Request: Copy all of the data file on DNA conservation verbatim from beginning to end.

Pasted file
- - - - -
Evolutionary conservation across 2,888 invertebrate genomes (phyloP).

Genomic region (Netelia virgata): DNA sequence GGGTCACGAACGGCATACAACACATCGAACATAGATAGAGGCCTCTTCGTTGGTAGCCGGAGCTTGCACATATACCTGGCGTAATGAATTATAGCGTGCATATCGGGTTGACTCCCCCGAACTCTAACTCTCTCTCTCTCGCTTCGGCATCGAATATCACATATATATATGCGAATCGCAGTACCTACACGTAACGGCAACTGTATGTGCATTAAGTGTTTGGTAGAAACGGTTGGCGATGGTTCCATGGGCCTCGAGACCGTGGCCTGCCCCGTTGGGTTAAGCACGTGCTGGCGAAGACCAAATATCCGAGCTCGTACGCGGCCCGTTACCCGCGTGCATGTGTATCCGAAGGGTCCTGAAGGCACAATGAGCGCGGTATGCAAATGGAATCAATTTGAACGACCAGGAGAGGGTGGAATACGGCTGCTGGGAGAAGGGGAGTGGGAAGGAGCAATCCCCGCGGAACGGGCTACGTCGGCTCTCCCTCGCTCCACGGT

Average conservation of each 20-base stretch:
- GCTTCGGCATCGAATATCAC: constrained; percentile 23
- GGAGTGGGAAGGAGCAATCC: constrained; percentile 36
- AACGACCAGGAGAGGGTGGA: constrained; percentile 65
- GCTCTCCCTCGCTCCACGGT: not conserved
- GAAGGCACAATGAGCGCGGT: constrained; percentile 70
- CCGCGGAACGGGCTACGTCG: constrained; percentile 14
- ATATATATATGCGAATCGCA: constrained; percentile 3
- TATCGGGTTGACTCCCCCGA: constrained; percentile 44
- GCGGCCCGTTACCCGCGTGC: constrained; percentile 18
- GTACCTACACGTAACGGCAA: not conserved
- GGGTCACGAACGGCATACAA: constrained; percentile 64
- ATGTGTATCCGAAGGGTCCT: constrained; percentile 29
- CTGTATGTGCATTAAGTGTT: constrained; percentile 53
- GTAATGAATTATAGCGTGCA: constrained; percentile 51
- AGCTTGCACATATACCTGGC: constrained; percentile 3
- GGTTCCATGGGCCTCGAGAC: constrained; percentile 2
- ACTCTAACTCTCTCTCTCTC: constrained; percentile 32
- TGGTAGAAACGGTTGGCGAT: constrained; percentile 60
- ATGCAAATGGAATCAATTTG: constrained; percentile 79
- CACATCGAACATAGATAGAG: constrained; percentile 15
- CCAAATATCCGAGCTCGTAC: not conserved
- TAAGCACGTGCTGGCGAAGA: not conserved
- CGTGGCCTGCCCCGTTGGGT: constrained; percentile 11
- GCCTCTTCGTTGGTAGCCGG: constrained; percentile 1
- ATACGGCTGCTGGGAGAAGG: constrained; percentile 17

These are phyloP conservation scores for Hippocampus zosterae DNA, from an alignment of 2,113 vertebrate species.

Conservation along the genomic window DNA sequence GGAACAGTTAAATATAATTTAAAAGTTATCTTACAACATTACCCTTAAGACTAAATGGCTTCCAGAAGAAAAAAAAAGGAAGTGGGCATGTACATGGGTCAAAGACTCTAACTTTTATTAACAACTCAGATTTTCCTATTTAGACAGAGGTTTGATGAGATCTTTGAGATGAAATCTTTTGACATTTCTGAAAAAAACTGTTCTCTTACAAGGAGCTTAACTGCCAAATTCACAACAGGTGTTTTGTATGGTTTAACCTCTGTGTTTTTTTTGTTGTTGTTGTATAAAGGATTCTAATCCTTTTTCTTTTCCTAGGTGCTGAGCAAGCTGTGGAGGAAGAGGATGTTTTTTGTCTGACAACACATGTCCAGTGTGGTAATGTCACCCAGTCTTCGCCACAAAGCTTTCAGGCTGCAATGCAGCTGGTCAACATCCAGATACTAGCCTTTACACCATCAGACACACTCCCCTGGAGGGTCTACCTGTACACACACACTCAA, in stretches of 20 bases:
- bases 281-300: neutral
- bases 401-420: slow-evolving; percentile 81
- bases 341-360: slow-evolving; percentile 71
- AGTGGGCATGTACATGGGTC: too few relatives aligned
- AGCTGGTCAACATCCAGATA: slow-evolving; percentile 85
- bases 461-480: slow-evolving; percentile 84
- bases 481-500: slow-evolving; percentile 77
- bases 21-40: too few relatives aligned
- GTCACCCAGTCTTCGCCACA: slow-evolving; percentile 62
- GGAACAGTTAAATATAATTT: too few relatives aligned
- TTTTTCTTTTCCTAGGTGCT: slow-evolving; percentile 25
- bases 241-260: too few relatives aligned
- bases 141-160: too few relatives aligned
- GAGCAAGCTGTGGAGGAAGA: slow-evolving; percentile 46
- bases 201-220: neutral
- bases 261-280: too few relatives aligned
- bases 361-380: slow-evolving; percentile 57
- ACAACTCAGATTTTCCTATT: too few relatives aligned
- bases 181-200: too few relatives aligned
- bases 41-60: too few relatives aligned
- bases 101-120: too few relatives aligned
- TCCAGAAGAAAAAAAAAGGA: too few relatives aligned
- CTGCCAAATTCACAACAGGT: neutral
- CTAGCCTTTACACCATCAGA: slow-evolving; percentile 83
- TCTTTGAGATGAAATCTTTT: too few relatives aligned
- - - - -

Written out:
Evolutionary conservation across 2,888 invertebrate genomes (phyloP).

Genomic region (Netelia virgata): DNA sequence GGGTCACGAACGGCATACAACACATCGAACATAGATAGAGGCCTCTTCGTTGGTAGCCGGAGCTTGCACATATACCTGGCGTAATGAATTATAGCGTGCATATCGGGTTGACTCCCCCGAACTCTAACTCTCTCTCTCTCGCTTCGGCATCGAATATCACATATATATATGCGAATCGCAGTACCTACACGTAACGGCAACTGTATGTGCATTAAGTGTTTGGTAGAAACGGTTGGCGATGGTTCCATGGGCCTCGAGACCGTGGCCTGCCCCGTTGGGTTAAGCACGTGCTGGCGAAGACCAAATATCCGAGCTCGTACGCGGCCCGTTACCCGCGTGCATGTGTATCCGAAGGGTCCTGAAGGCACAATGAGCGCGGTATGCAAATGGAATCAATTTGAACGACCAGGAGAGGGTGGAATACGGCTGCTGGGAGAAGGGGAGTGGGAAGGAGCAATCCCCGCGGAACGGGCTACGTCGGCTCTCCCTCGCTCCACGGT

Average conservation of each 20-base stretch:
- GCTTCGGCATCGAATATCAC: constrained; percentile 23
- GGAGTGGGAAGGAGCAATCC: constrained; percentile 36
- AACGACCAGGAGAGGGTGGA: constrained; percentile 65
- GCTCTCCCTCGCTCCACGGT: not conserved
- GAAGGCACAATGAGCGCGGT: constrained; percentile 70
- CCGCGGAACGGGCTACGTCG: constrained; percentile 14
- ATATATATATGCGAATCGCA: constrained; percentile 3
- TATCGGGTTGACTCCCCCGA: constrained; percentile 44
- GCGGCCCGTTACCCGCGTGC: constrained; percentile 18
- GTACCTACACGTAACGGCAA: not conserved
- GGGTCACGAACGGCATACAA: constrained; percentile 64
- ATGTGTATCCGAAGGGTCCT: constrained; percentile 29
- CTGTATGTGCATTAAGTGTT: constrained; percentile 53
- GTAATGAATTATAGCGTGCA: constrained; percentile 51
- AGCTTGCACATATACCTGGC: constrained; percentile 3
- GGTTCCATGGGCCTCGAGAC: constrained; percentile 2
- ACTCTAACTCTCTCTCTCTC: constrained; percentile 32
- TGGTAGAAACGGTTGGCGAT: constrained; percentile 60
- ATGCAAATGGAATCAATTTG: constrained; percentile 79
- CACATCGAACATAGATAGAG: constrained; percentile 15
- CCAAATATCCGAGCTCGTAC: not conserved
- TAAGCACGTGCTGGCGAAGA: not conserved
- CGTGGCCTGCCCCGTTGGGT: constrained; percentile 11
- GCCTCTTCGTTGGTAGCCGG: constrained; percentile 1
- ATACGGCTGCTGGGAGAAGG: constrained; percentile 17

These are phyloP conservation scores for Hippocampus zosterae DNA, from an alignment of 2,113 vertebrate species.

Conservation along the genomic window DNA sequence GGAACAGTTAAATATAATTTAAAAGTTATCTTACAACATTACCCTTAAGACTAAATGGCTTCCAGAAGAAAAAAAAAGGAAGTGGGCATGTACATGGGTCAAAGACTCTAACTTTTATTAACAACTCAGATTTTCCTATTTAGACAGAGGTTTGATGAGATCTTTGAGATGAAATCTTTTGACATTTCTGAAAAAAACTGTTCTCTTACAAGGAGCTTAACTGCCAAATTCACAACAGGTGTTTTGTATGGTTTAACCTCTGTGTTTTTTTTGTTGTTGTTGTATAAAGGATTCTAATCCTTTTTCTTTTCCTAGGTGCTGAGCAAGCTGTGGAGGAAGAGGATGTTTTTTGTCTGACAACACATGTCCAGTGTGGTAATGTCACCCAGTCTTCGCCACAAAGCTTTCAGGCTGCAATGCAGCTGGTCAACATCCAGATACTAGCCTTTACACCATCAGACACACTCCCCTGGAGGGTCTACCTGTACACACACACTCAA, in stretches of 20 bases:
- bases 281-300: neutral
- bases 401-420: slow-evolving; percentile 81
- bases 341-360: slow-evolving; percentile 71
- AGTGGGCATGTACATGGGTC: too few relatives aligned
- AGCTGGTCAACATCCAGATA: slow-evolving; percentile 85
- bases 461-480: slow-evolving; percentile 84
- bases 481-500: slow-evolving; percentile 77
- bases 21-40: too few relatives aligned
- GTCACCCAGTCTTCGCCACA: slow-evolving; percentile 62
- GGAACAGTTAAATATAATTT: too few relatives aligned
- TTTTTCTTTTCCTAGGTGCT: slow-evolving; percentile 25
- bases 241-260: too few relatives aligned
- bases 141-160: too few relatives aligned
- GAGCAAGCTGTGGAGGAAGA: slow-evolving; percentile 46
- bases 201-220: neutral
- bases 261-280: too few relatives aligned
- bases 361-380: slow-evolving; percentile 57
- ACAACTCAGATTTTCCTATT: too few relatives aligned
- bases 181-200: too few relatives aligned
- bases 41-60: too few relatives aligned
- bases 101-120: too few relatives aligned
- TCCAGAAGAAAAAAAAAGGA: too few relatives aligned
- CTGCCAAATTCACAACAGGT: neutral
- CTAGCCTTTACACCATCAGA: slow-evolving; percentile 83
- TCTTTGAGATGAAATCTTTT: too few relatives aligned